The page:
Meet your friends in southwest Michigan

For 35 years we have faithfully been serving the communities  Michigan and Indiana.  See what a difference we can make.

 

Insurance Defense Litigation

Straub, Seaman & Allen, P.C., has represented insureds and insurers throughout
Michigan and Indiana for nearly four decades. The expertise of our insurance lawyers
extends from simple property damage claims to the defense of multi-million dollar injury
and liability claims. Our experience extends from the insurance contract and its
interpretation to the complexities of governmental regulation and applicable statutes. Our
professional liability and no-fault lawyers specialize in early evaluation, cost-effective
planning, and early resolution. Trust the lawyers at Straub, Seaman & Allen to handle all
insurance related issues from claims, to investigation, to litigation.

Trusts and Estates

The estate planning group at Straub, Seaman & Allen provides clients with tailored solutions.  Our estate planning services include: drafting wills, trusts, powers of attorney and patient advocate designations, assisting in trust administrations, and assisting in the administration of probate estates. Our goal in drafting a specific estate plan is to carry out the wishes of our clients while preserving assets with an estate plan that provides protection, flexibility, and ease of administration for each client.  We value the lasting relationships with our long-term clients and look forward to assisting new clients gain the peace of mind that comes with a comprehensive estate plan.
We also represent clients involved in litigation in probate court.

Business

The business attorneys at SSA represent business organization of all types, including corporations, limited liability companies, and partnerships. We are dedicated to protecting our clients’ personal and business interests and our attorneys provide a full range of legal services to effectively address the challenges faced by every business.

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Award winning legal services

About Straub, Seaman & Allen

Established in 1984, Straub, Seaman & Allen provides quality representation for businesses and individuals throughout Michigan and Indiana. To better serve our clients, we maintain offices in St. Joseph, MI, and Grand Rapids, MI.

By hiring outstanding personnel and using the latest technology, we are able to solve complex problems, comply with detailed claims handling guidelines, manage cases in a cost efficient manner, and successfully handle even the most difficult litigation. Our varied and successful background enables us to effectively evaluate cases and provide sound legal advice.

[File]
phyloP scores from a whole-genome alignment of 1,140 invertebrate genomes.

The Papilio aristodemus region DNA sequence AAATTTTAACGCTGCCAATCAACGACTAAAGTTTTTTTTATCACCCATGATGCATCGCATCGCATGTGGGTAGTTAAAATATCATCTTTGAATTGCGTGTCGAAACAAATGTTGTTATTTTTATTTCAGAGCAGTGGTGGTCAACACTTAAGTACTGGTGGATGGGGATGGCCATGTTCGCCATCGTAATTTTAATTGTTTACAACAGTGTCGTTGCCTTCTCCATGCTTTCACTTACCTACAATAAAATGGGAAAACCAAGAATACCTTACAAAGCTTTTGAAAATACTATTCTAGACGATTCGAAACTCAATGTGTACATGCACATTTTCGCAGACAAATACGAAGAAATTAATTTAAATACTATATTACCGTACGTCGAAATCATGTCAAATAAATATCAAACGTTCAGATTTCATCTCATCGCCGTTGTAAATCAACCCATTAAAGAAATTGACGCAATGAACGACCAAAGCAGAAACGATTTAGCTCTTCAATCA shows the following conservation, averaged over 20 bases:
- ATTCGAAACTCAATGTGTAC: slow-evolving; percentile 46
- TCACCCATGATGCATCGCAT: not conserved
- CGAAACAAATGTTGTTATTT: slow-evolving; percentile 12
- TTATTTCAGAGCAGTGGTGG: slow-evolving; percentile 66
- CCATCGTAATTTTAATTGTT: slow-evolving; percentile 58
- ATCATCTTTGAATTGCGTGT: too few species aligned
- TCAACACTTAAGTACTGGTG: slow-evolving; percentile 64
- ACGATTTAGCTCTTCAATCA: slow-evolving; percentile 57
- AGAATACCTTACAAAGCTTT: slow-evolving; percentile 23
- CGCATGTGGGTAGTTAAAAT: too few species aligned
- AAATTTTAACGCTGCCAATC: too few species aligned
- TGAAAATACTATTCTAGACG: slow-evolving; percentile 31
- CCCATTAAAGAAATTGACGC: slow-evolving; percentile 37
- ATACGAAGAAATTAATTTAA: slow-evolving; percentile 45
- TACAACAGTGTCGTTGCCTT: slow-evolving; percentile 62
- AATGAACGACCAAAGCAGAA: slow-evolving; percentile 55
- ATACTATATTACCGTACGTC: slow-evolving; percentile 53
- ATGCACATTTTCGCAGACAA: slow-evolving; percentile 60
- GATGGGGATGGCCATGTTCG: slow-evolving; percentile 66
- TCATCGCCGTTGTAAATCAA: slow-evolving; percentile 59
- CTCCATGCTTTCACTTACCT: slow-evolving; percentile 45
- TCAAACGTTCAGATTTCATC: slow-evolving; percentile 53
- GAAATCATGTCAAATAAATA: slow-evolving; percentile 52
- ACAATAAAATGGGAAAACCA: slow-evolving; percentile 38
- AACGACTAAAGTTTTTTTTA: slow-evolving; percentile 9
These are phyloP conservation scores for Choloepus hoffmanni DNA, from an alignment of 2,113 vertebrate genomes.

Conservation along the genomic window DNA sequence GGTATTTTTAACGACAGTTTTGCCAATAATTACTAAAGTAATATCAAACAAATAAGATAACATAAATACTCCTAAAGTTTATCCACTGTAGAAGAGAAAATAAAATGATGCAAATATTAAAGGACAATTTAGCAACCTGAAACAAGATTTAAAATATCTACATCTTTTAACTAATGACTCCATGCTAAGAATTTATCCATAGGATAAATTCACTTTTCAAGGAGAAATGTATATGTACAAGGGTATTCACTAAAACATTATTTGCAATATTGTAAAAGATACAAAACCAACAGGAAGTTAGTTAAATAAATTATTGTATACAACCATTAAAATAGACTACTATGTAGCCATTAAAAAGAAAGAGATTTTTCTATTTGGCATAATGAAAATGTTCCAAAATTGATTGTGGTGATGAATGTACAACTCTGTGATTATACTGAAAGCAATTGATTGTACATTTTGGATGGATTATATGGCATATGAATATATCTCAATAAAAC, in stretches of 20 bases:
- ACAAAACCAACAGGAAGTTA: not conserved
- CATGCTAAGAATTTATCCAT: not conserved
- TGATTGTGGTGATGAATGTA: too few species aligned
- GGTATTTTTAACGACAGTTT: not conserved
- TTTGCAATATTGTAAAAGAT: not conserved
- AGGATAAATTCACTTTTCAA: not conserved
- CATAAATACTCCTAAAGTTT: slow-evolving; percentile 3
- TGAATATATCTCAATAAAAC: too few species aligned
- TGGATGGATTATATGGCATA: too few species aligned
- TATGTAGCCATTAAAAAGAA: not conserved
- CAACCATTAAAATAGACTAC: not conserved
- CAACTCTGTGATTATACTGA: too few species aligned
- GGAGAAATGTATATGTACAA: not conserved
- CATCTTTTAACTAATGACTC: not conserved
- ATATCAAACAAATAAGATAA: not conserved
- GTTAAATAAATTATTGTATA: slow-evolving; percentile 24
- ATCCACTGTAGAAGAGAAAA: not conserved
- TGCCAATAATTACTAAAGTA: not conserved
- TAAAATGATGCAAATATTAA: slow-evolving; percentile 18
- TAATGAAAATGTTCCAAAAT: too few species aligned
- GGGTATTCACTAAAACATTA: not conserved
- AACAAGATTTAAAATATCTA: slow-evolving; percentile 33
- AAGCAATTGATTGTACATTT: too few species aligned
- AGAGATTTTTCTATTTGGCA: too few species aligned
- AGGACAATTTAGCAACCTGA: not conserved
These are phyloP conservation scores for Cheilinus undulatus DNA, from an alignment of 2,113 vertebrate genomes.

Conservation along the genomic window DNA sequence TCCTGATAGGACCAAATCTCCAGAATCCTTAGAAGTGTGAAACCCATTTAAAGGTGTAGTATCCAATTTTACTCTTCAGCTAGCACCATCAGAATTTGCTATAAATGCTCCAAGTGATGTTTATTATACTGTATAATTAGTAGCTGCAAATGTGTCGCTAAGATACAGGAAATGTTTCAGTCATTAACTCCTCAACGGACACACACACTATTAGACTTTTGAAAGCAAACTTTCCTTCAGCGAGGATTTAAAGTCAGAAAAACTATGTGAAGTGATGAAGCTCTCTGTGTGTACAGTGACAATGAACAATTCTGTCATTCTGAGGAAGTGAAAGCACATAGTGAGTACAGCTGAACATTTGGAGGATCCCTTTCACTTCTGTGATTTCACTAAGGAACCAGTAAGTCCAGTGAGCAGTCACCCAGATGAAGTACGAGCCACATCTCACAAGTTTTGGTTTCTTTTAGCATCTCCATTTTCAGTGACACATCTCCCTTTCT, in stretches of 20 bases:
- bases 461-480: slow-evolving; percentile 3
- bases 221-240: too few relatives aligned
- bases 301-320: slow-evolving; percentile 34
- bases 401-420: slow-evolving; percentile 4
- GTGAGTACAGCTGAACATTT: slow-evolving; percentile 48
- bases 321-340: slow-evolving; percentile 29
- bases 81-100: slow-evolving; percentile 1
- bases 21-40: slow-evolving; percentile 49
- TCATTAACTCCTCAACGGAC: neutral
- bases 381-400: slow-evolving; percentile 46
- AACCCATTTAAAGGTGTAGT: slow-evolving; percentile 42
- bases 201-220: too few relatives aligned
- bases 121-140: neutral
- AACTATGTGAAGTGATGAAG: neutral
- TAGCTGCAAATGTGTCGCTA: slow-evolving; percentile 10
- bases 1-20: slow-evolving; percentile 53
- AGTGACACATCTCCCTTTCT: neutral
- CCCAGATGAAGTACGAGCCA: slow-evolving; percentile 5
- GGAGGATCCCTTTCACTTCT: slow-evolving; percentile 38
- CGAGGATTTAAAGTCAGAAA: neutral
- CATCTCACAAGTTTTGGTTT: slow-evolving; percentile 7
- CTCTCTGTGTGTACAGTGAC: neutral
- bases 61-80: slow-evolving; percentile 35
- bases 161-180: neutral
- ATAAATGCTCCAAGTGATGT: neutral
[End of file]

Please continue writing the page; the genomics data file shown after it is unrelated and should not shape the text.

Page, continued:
We pride ourselves on tailoring a strategy to meet the specific needs of each client. This is accomplished by identifying our clients' needs and expectations, exploring available options and selecting the best means of achieving the client's goals.

In addition to traditional strategies, we often suggest alternate forms of dispute resolution such as facilitative mediation and arbitration.

While we encourage alternate dispute resolution as a cost- effective means of resolving litigation, there is no substitute for the ability to successfully represent clients in trial. Straub, Seaman and Allen has established an unparalleled reputation for successfully trying cases in all State and Federal Courts.

We invite YOU to explore how Straub, Seaman and Allen can assist you in meeting your goals.


We would like to recognize Drew Seaman founding partner that passed away in August of 2017, you are missed dearly.

Drew Seaman

March 26, 1951 - Aug. 8, 2017

BENTON HARBOR - Drew Fredric Seaman, 66, of Benton Harbor, passed away peacefully at home on Tuesday, August 8, 2017. Drew grew up in a very small town in Churdan, Iowa. It was important for him to instill in his daughters the mid-west values that he was raised with. His family would consistently go back to his hometown every Fourth of July to celebrate with his childhood friends and many fireworks. Drew had many loves. From hunting with good friends, boating with his brother-in-law, repairing his ‘54 Chevy Pick-Up and truly enjoying life with his daughters and wife. He has been sincerely touched by his sons-in-law, Travis, Sam, and Jeff, as he knows they will carry on his legacy and watch over his daughters. His two grandchildren, Ava and Drew, will always remember their Papa sneaking them treats just like his father (Dick) did before him. His sister, Diane, was important in his life and he enjoyed debating any intellectual topic with her. Drew and Diana met on a blind date and the rest is history. They enjoyed scuba diving and taking trips all over the world, especially the Caribbean which Drew really loved. The most joyful times of their lives were when their children were born and raising them to be caring, strong and independent young women. He was a real class act. He treated everyone the same and made an impact on everyone's life he touched. A Celebration of Life Service will be held at 3:00 pm on Saturday, August 12, 2017, at Starks & Menchinger Chapel & Cremation Services, 2650 Niles Road, St. Joseph. Friends may visit with the family from 6:00 pm until 8:00 pm on Friday, August 11. Memorials may be made to Southwest Michigan Humane Society. Those wishing to sign Drew's Memory Book online may do so at www.starks-menchinger.com. Drew was born on March 26, 1951, in Jefferson, Iowa, to H. Richard & Edna (Schmid) Seaman. On November 2, 1985, he married Diana Hofer. Drew was a partner at Straub, Seaman & Allen, P.C. in St. Joseph. Drew is survived by his wife, Diana; children, Daire (Smail) Benteldjoune, Danielle Leigh Seaman and fiance, Jeff Mathews, & Devyn Marie (Travis) Hanko; two grandchildren, Ava Marie Margaret Hanko and Drew William; and sister, Diane Lee Seaman. Drew was preceded in death by his parents, and childhood best friend, Pete Parks.